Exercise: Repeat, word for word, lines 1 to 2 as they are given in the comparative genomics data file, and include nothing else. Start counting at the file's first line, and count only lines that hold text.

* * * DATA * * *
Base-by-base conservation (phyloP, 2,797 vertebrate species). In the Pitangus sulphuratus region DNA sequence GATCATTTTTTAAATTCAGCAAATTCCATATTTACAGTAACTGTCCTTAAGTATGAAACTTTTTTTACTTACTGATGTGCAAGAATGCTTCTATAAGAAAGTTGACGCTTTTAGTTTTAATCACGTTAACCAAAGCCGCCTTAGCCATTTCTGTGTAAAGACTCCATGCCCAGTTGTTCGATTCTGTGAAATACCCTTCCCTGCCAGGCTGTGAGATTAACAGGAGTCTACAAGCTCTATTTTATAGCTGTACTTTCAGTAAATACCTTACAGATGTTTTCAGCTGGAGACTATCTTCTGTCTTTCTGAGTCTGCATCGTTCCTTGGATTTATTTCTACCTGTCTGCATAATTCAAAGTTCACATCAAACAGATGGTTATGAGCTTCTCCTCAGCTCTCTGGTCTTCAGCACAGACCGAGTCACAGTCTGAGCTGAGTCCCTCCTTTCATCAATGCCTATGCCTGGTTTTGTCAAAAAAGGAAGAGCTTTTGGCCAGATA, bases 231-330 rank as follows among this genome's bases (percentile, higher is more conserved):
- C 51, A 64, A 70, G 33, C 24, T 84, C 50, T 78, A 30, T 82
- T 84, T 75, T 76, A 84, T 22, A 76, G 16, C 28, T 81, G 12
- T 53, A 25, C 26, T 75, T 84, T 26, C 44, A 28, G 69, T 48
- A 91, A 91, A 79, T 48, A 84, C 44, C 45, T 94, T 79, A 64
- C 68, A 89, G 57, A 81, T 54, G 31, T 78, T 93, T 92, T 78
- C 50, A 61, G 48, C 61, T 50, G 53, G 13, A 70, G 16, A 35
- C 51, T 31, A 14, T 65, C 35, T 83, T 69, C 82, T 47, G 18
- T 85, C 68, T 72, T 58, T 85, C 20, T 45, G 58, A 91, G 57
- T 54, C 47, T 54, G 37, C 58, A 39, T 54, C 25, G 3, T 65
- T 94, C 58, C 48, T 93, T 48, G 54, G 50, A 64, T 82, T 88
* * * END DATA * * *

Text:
Base-by-base conservation (phyloP, 2,797 vertebrate species). In the Pitangus sulphuratus region DNA sequence GATCATTTTTTAAATTCAGCAAATTCCATATTTACAGTAACTGTCCTTAAGTATGAAACTTTTTTTACTTACTGATGTGCAAGAATGCTTCTATAAGAAAGTTGACGCTTTTAGTTTTAATCACGTTAACCAAAGCCGCCTTAGCCATTTCTGTGTAAAGACTCCATGCCCAGTTGTTCGATTCTGTGAAATACCCTTCCCTGCCAGGCTGTGAGATTAACAGGAGTCTACAAGCTCTATTTTATAGCTGTACTTTCAGTAAATACCTTACAGATGTTTTCAGCTGGAGACTATCTTCTGTCTTTCTGAGTCTGCATCGTTCCTTGGATTTATTTCTACCTGTCTGCATAATTCAAAGTTCACATCAAACAGATGGTTATGAGCTTCTCCTCAGCTCTCTGGTCTTCAGCACAGACCGAGTCACAGTCTGAGCTGAGTCCCTCCTTTCATCAATGCCTATGCCTGGTTTTGTCAAAAAAGGAAGAGCTTTTGGCCAGATA, bases 231-330 rank as follows among this genome's bases (percentile, higher is more conserved):
- C 51, A 64, A 70, G 33, C 24, T 84, C 50, T 78, A 30, T 82